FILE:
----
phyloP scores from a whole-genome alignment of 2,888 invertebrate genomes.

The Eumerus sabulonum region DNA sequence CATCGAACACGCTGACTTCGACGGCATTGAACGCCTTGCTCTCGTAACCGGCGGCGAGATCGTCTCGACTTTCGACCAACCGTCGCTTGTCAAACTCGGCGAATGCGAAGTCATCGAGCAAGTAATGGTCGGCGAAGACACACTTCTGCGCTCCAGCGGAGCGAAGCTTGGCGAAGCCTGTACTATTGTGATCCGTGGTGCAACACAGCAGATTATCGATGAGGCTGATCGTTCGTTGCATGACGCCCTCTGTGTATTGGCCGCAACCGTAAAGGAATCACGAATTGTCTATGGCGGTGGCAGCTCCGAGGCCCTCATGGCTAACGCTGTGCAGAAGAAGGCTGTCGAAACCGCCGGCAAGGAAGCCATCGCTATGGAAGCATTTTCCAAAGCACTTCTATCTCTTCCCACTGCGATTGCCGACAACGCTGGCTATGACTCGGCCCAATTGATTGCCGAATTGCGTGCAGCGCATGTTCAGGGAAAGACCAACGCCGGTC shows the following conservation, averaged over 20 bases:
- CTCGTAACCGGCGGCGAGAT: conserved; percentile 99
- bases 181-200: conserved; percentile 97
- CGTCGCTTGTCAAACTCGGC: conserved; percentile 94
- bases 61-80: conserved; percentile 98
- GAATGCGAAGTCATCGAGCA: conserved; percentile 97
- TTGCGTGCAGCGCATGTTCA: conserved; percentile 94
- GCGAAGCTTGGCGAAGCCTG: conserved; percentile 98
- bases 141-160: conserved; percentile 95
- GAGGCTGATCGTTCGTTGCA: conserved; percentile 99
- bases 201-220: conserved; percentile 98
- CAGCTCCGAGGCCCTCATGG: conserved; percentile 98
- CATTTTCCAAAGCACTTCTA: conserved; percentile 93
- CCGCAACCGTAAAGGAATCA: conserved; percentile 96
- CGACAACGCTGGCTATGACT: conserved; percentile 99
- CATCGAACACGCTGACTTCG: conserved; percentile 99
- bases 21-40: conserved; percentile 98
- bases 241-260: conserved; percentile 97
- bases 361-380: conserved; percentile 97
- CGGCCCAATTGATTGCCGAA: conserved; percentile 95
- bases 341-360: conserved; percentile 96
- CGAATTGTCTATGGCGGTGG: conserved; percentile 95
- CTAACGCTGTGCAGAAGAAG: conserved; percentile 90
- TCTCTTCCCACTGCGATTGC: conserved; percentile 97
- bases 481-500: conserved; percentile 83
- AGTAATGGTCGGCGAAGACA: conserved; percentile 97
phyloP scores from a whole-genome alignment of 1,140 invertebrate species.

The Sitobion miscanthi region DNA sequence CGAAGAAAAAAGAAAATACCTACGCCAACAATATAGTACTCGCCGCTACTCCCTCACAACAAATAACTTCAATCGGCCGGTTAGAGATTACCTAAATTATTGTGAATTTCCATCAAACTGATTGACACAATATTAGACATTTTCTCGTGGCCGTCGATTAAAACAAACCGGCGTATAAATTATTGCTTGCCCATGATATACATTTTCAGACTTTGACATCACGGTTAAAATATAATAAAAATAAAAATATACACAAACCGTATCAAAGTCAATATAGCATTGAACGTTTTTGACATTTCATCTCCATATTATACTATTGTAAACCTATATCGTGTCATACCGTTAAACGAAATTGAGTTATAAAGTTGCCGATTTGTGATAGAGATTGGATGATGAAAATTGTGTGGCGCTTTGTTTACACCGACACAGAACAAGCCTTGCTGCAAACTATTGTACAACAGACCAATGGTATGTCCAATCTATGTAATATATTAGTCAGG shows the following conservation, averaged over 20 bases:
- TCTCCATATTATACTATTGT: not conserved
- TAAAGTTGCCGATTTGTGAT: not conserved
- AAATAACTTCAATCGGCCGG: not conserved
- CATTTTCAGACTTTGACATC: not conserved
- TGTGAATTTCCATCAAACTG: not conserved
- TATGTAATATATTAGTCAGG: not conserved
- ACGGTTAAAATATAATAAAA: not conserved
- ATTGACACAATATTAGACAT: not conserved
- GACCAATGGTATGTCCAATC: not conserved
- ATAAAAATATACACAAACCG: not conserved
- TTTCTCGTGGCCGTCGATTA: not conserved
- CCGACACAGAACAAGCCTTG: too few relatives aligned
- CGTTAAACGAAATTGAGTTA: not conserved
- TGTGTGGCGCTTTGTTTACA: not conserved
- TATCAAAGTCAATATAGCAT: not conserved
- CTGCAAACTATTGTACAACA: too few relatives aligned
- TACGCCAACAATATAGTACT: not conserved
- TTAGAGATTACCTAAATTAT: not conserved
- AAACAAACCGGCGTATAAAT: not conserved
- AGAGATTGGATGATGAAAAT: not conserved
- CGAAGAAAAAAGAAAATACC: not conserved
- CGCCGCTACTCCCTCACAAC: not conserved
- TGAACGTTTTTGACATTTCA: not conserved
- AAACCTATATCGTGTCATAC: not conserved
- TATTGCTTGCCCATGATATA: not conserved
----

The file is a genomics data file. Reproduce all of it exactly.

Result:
phyloP scores from a whole-genome alignment of 2,888 invertebrate genomes.

The Eumerus sabulonum region DNA sequence CATCGAACACGCTGACTTCGACGGCATTGAACGCCTTGCTCTCGTAACCGGCGGCGAGATCGTCTCGACTTTCGACCAACCGTCGCTTGTCAAACTCGGCGAATGCGAAGTCATCGAGCAAGTAATGGTCGGCGAAGACACACTTCTGCGCTCCAGCGGAGCGAAGCTTGGCGAAGCCTGTACTATTGTGATCCGTGGTGCAACACAGCAGATTATCGATGAGGCTGATCGTTCGTTGCATGACGCCCTCTGTGTATTGGCCGCAACCGTAAAGGAATCACGAATTGTCTATGGCGGTGGCAGCTCCGAGGCCCTCATGGCTAACGCTGTGCAGAAGAAGGCTGTCGAAACCGCCGGCAAGGAAGCCATCGCTATGGAAGCATTTTCCAAAGCACTTCTATCTCTTCCCACTGCGATTGCCGACAACGCTGGCTATGACTCGGCCCAATTGATTGCCGAATTGCGTGCAGCGCATGTTCAGGGAAAGACCAACGCCGGTC shows the following conservation, averaged over 20 bases:
- CTCGTAACCGGCGGCGAGAT: conserved; percentile 99
- bases 181-200: conserved; percentile 97
- CGTCGCTTGTCAAACTCGGC: conserved; percentile 94
- bases 61-80: conserved; percentile 98
- GAATGCGAAGTCATCGAGCA: conserved; percentile 97
- TTGCGTGCAGCGCATGTTCA: conserved; percentile 94
- GCGAAGCTTGGCGAAGCCTG: conserved; percentile 98
- bases 141-160: conserved; percentile 95
- GAGGCTGATCGTTCGTTGCA: conserved; percentile 99
- bases 201-220: conserved; percentile 98
- CAGCTCCGAGGCCCTCATGG: conserved; percentile 98
- CATTTTCCAAAGCACTTCTA: conserved; percentile 93
- CCGCAACCGTAAAGGAATCA: conserved; percentile 96
- CGACAACGCTGGCTATGACT: conserved; percentile 99
- CATCGAACACGCTGACTTCG: conserved; percentile 99
- bases 21-40: conserved; percentile 98
- bases 241-260: conserved; percentile 97
- bases 361-380: conserved; percentile 97
- CGGCCCAATTGATTGCCGAA: conserved; percentile 95
- bases 341-360: conserved; percentile 96
- CGAATTGTCTATGGCGGTGG: conserved; percentile 95
- CTAACGCTGTGCAGAAGAAG: conserved; percentile 90
- TCTCTTCCCACTGCGATTGC: conserved; percentile 97
- bases 481-500: conserved; percentile 83
- AGTAATGGTCGGCGAAGACA: conserved; percentile 97
phyloP scores from a whole-genome alignment of 1,140 invertebrate species.

The Sitobion miscanthi region DNA sequence CGAAGAAAAAAGAAAATACCTACGCCAACAATATAGTACTCGCCGCTACTCCCTCACAACAAATAACTTCAATCGGCCGGTTAGAGATTACCTAAATTATTGTGAATTTCCATCAAACTGATTGACACAATATTAGACATTTTCTCGTGGCCGTCGATTAAAACAAACCGGCGTATAAATTATTGCTTGCCCATGATATACATTTTCAGACTTTGACATCACGGTTAAAATATAATAAAAATAAAAATATACACAAACCGTATCAAAGTCAATATAGCATTGAACGTTTTTGACATTTCATCTCCATATTATACTATTGTAAACCTATATCGTGTCATACCGTTAAACGAAATTGAGTTATAAAGTTGCCGATTTGTGATAGAGATTGGATGATGAAAATTGTGTGGCGCTTTGTTTACACCGACACAGAACAAGCCTTGCTGCAAACTATTGTACAACAGACCAATGGTATGTCCAATCTATGTAATATATTAGTCAGG shows the following conservation, averaged over 20 bases:
- TCTCCATATTATACTATTGT: not conserved
- TAAAGTTGCCGATTTGTGAT: not conserved
- AAATAACTTCAATCGGCCGG: not conserved
- CATTTTCAGACTTTGACATC: not conserved
- TGTGAATTTCCATCAAACTG: not conserved
- TATGTAATATATTAGTCAGG: not conserved
- ACGGTTAAAATATAATAAAA: not conserved
- ATTGACACAATATTAGACAT: not conserved
- GACCAATGGTATGTCCAATC: not conserved
- ATAAAAATATACACAAACCG: not conserved
- TTTCTCGTGGCCGTCGATTA: not conserved
- CCGACACAGAACAAGCCTTG: too few relatives aligned
- CGTTAAACGAAATTGAGTTA: not conserved
- TGTGTGGCGCTTTGTTTACA: not conserved
- TATCAAAGTCAATATAGCAT: not conserved
- CTGCAAACTATTGTACAACA: too few relatives aligned
- TACGCCAACAATATAGTACT: not conserved
- TTAGAGATTACCTAAATTAT: not conserved
- AAACAAACCGGCGTATAAAT: not conserved
- AGAGATTGGATGATGAAAAT: not conserved
- CGAAGAAAAAAGAAAATACC: not conserved
- CGCCGCTACTCCCTCACAAC: not conserved
- TGAACGTTTTTGACATTTCA: not conserved
- AAACCTATATCGTGTCATAC: not conserved
- TATTGCTTGCCCATGATATA: not conserved